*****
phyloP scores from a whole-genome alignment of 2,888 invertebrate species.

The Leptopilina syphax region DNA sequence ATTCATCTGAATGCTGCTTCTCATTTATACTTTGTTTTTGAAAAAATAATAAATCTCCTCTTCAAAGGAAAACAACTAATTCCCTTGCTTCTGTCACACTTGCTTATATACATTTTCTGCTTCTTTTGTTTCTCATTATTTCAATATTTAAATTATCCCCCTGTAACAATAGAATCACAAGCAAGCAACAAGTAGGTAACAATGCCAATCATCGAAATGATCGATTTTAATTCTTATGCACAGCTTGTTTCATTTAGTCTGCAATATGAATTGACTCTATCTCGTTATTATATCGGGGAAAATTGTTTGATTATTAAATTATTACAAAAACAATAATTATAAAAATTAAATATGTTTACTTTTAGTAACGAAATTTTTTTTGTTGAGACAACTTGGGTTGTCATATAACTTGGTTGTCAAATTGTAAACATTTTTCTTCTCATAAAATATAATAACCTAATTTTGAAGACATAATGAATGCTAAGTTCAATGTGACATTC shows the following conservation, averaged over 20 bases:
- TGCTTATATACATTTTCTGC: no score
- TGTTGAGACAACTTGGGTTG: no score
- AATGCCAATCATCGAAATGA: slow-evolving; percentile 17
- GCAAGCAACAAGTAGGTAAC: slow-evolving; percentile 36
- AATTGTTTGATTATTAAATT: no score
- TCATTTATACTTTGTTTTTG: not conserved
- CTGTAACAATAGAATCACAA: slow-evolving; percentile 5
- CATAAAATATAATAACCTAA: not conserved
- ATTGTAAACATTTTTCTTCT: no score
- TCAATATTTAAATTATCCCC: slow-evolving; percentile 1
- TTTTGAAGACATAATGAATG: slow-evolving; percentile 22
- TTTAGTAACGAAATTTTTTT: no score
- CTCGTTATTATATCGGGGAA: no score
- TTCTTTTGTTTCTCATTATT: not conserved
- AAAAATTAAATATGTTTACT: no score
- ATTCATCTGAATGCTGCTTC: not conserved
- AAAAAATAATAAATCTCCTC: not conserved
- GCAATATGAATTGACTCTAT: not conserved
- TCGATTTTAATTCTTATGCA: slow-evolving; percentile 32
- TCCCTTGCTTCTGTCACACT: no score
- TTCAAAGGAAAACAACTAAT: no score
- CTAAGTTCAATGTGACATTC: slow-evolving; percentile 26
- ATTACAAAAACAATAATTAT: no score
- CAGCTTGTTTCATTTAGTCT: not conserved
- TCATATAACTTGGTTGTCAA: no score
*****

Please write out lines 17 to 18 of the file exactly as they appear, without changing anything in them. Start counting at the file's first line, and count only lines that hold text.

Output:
- AAAAATTAAATATGTTTACT: no score
- ATTCATCTGAATGCTGCTTC: not conserved